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May 2020
Integration of Science and Humanities in Research

An Interview with Professor Guo Yike
HKBU Vice-President (Research and Development)

Professor Guo Yike, Vice-President (Research and Development) of HKBU, assumed office with effect from 1 January 2020. A world renowned pioneer scholar in data science, Professor Guo is one of the forerunners in the development of innovative technology for data analysis and machine learning. In recent years, he has focused his research on applying data science technology in the fields of life science, healthcare, environmental science and creative designing. Professor Guo was Professor of Computing Science in the Department of Computing at Imperial College London, UK, and the founding Director of Data Science Institute of the College. For his achievements in data science research and application, he was elected Fellow of the Royal Academy of Engineering and Member of Academia Europaea in 2018. A prominent scientist, Professor Guo has an outstanding track record in teaching, research and academic leadership, and has amassed rich experience in multi-disciplinary research collaboration. Professor Guo will lead the University in charting its overall research strategy and developing its research infrastructure, as well as postgraduate education. He will also help promote the transfer of research results of the University into impactful contributions to the community and foster research partnerships with institutions around the globe. During the interview, Professor Guo displayed full confidence in the research growth of the University. He said, “Hong Kong Baptist University has tremendous capacities in research, plus a team of very outstanding faculty and research staff, all of whom having excelled themselves in their respective areas of expertise.” To capitalize on the opportunities before us, Prof. Guo is dedicated to asserting HKBU’s global presence and our engagement with Mainland China in research.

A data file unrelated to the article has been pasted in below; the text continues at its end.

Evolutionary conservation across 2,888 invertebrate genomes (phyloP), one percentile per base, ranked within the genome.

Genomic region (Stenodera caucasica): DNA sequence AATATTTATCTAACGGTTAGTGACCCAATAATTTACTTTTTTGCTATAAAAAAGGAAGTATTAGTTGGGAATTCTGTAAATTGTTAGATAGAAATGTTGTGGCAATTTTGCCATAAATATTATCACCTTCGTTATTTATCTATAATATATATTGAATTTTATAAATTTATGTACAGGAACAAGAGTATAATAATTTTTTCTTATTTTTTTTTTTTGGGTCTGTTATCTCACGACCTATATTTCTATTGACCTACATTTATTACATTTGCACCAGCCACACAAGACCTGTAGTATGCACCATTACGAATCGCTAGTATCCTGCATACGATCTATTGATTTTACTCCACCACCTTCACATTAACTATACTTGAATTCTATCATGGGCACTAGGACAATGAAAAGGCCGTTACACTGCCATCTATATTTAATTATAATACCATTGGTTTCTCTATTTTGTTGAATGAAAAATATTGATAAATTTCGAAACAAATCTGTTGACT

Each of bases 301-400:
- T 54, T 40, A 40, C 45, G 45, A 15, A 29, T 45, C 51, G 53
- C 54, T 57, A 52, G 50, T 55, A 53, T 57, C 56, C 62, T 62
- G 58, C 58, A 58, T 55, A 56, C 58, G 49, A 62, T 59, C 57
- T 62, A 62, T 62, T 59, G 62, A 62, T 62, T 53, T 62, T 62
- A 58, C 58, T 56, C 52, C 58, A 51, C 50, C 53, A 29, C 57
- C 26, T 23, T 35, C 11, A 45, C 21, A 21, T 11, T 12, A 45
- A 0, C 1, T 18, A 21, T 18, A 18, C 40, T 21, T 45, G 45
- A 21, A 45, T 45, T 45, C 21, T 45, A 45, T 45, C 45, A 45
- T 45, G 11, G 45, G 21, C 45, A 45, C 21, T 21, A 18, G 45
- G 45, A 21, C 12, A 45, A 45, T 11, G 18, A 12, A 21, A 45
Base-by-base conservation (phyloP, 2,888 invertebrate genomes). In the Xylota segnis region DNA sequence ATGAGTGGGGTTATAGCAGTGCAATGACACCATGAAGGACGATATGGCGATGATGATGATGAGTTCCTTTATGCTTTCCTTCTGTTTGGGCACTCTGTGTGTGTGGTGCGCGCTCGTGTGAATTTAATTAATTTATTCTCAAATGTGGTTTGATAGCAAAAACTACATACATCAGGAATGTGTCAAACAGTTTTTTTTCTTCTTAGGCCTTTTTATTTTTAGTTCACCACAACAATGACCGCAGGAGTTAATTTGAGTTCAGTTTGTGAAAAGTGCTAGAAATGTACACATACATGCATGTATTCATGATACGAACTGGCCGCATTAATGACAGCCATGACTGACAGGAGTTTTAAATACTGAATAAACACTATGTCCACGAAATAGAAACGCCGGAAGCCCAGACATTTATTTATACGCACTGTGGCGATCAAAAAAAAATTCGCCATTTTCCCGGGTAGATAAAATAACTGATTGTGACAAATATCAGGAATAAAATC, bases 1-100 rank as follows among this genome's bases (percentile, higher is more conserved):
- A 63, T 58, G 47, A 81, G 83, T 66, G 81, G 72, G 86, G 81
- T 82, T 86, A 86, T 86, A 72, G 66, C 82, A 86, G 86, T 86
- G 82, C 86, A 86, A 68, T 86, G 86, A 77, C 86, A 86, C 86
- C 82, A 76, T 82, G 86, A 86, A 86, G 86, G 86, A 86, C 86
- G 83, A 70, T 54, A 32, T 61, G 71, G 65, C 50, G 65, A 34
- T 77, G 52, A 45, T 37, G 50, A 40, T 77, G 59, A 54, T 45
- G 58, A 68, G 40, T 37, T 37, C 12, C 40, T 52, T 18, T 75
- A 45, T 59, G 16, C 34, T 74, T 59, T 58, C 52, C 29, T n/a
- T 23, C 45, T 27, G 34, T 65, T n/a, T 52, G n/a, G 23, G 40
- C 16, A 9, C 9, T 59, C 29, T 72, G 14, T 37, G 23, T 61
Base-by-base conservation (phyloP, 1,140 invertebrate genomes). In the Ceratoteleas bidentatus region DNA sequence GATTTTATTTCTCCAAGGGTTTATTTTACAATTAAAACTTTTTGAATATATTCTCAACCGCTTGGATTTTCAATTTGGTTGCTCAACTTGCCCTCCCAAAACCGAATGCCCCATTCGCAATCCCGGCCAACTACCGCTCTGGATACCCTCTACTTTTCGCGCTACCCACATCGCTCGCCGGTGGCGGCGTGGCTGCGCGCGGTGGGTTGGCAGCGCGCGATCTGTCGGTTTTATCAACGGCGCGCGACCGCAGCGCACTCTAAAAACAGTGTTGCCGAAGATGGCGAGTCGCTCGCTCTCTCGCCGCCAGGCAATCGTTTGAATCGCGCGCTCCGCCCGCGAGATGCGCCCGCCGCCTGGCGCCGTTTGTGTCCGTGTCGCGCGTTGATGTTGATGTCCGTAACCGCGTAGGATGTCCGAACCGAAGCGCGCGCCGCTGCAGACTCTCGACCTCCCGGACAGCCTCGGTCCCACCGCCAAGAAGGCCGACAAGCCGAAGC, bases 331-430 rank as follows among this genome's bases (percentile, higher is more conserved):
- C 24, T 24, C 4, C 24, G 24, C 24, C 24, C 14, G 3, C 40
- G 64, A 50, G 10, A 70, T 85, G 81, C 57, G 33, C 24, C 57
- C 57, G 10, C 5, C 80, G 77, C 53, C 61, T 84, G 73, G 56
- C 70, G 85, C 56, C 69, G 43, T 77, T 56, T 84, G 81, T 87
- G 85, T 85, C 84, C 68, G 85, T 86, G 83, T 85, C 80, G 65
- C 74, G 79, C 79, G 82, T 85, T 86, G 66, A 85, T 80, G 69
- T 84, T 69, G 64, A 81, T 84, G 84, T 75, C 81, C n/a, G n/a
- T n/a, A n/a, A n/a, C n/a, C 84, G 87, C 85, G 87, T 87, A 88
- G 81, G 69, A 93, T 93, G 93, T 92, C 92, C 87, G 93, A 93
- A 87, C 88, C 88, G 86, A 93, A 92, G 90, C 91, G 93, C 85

Promoting Cross-disciplinary Research

Professor Guo believes that in modern days, research in science and research in humanities are inseparable. He is of the view that film, music, performing arts and media are in fact science-related, and in the quest for knowledge if there is no science, there won’t be arts, and vice-versa. Professor Guo also considers that the purpose of scientific research is for the advancement of the human race, and so it is of paramount importance to integrate science and humanities in research. He further elaborates that scientists should also study philosophy, pick up communication skills, and delve themselves into the media and creative industries to identify issues worthy of scientific pursuits. Along the same vein, the more artists and media practitioners can apply scientific innovations in their daily work, the better they can adapt to the new developments in their field. With this in mind, Professor Guo undertakes that he will strengthen cross-institutional research collaboration, facilitate multi-disciplinary research, sharpen our role in the community and promote the University in the global academic arena. He is now leading the establishment of six university-wide interdisciplinary labs to foster a new culture of cross faculty research and grand challenges.

Humanise Machine and Man More Humanised